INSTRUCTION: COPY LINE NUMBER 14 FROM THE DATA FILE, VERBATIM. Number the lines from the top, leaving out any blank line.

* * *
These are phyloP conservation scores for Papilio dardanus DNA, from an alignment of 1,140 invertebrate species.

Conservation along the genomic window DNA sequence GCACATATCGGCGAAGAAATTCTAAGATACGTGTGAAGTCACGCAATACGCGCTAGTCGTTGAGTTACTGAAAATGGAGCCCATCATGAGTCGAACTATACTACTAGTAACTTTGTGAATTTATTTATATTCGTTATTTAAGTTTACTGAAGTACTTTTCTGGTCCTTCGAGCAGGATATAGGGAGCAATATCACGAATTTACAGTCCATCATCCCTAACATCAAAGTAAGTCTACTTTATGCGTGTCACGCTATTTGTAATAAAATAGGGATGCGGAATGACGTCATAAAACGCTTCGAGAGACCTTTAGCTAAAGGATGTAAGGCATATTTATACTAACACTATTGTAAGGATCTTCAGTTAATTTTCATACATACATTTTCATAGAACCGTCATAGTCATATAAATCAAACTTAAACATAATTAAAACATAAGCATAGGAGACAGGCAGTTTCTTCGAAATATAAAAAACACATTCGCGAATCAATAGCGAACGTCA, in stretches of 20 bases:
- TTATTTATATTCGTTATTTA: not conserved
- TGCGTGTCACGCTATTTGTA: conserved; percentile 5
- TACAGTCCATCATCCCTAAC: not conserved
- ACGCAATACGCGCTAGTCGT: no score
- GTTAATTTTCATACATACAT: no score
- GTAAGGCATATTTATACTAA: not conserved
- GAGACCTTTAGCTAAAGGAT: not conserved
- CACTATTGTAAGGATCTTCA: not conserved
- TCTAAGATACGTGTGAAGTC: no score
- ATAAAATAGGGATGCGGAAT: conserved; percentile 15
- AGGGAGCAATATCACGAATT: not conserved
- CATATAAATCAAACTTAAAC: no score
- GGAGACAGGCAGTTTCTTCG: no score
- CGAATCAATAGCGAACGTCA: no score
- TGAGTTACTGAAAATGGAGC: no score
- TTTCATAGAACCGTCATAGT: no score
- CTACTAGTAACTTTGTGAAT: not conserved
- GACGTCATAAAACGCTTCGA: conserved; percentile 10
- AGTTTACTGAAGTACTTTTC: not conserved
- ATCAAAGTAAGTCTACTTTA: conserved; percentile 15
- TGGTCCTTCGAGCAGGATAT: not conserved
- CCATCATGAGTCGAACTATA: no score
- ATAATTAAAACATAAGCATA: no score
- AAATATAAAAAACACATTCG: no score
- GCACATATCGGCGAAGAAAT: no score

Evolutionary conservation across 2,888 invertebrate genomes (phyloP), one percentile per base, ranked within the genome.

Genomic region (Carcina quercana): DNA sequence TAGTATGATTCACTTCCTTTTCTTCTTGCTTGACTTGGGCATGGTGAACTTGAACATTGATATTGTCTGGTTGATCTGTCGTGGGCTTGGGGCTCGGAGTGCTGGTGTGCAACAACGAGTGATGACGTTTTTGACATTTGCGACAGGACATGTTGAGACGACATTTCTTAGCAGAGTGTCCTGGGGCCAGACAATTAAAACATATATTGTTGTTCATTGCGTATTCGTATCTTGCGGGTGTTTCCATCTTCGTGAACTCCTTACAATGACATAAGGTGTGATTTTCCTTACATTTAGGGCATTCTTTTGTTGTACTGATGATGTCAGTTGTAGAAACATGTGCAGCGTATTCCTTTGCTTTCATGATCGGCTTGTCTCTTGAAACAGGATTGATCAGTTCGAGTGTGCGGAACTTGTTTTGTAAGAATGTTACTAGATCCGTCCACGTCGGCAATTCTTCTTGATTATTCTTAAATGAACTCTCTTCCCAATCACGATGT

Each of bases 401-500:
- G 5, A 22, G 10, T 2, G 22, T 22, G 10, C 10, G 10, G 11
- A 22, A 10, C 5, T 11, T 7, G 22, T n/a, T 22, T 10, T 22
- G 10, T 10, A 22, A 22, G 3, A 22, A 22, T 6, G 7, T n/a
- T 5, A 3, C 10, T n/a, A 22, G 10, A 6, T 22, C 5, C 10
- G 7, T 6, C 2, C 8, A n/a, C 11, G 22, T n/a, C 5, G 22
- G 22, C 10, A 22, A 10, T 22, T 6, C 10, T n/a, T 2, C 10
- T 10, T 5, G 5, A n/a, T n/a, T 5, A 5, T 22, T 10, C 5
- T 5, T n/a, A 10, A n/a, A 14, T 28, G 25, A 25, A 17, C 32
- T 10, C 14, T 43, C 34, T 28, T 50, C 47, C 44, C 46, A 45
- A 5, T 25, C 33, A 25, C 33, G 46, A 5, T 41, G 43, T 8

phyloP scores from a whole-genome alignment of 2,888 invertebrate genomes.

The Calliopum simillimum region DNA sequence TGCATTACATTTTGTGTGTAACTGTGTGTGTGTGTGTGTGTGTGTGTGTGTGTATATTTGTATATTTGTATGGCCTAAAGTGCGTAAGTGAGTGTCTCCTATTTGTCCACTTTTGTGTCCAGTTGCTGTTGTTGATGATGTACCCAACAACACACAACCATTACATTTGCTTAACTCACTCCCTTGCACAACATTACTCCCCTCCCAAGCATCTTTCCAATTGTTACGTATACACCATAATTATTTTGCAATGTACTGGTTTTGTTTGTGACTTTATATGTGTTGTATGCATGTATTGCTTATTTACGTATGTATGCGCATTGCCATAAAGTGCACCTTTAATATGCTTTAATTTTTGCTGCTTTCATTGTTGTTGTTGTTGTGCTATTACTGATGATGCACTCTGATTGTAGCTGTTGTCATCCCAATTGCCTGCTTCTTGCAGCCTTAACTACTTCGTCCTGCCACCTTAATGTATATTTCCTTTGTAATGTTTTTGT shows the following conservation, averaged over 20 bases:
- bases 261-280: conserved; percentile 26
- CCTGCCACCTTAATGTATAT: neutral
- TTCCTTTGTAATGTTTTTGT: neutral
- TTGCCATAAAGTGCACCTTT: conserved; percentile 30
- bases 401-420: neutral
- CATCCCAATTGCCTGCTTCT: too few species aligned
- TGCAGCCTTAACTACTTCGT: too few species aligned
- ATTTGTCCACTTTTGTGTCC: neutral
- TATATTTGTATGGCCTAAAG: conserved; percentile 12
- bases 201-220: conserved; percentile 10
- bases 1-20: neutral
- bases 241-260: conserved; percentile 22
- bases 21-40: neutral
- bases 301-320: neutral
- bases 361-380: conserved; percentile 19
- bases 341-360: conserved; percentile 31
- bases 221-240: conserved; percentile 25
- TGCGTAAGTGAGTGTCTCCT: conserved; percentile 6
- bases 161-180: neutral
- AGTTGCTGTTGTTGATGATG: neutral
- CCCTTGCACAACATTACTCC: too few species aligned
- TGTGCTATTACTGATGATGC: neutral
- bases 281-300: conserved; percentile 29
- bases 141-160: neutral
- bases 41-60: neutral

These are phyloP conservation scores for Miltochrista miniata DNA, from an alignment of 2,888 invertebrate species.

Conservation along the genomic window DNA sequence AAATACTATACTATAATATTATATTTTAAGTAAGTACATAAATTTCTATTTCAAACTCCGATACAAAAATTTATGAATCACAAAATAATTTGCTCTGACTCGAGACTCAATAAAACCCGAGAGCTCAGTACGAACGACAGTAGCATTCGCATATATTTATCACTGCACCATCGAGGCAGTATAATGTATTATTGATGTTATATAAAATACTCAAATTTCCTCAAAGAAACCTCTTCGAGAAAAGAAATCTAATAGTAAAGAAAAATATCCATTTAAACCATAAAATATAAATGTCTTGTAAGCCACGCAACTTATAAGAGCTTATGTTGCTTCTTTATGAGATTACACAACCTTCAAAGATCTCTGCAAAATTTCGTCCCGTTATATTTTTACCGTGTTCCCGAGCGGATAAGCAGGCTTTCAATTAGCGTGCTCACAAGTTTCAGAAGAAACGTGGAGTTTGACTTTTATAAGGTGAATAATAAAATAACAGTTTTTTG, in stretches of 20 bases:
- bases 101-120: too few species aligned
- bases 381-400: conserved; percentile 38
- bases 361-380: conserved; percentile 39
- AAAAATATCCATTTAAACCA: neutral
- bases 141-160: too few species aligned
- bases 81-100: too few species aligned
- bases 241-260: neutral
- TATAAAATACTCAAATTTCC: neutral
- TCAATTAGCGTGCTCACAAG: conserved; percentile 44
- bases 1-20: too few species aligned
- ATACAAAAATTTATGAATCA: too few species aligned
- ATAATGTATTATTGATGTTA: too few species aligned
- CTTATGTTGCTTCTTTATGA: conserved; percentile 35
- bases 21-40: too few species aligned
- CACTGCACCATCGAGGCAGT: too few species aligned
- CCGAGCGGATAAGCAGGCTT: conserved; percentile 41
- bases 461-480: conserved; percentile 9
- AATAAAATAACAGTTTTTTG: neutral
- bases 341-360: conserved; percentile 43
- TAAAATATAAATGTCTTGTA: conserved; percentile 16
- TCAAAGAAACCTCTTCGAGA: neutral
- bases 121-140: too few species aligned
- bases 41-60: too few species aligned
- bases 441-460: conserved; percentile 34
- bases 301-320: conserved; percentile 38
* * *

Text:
- CATATAAATCAAACTTAAAC: no score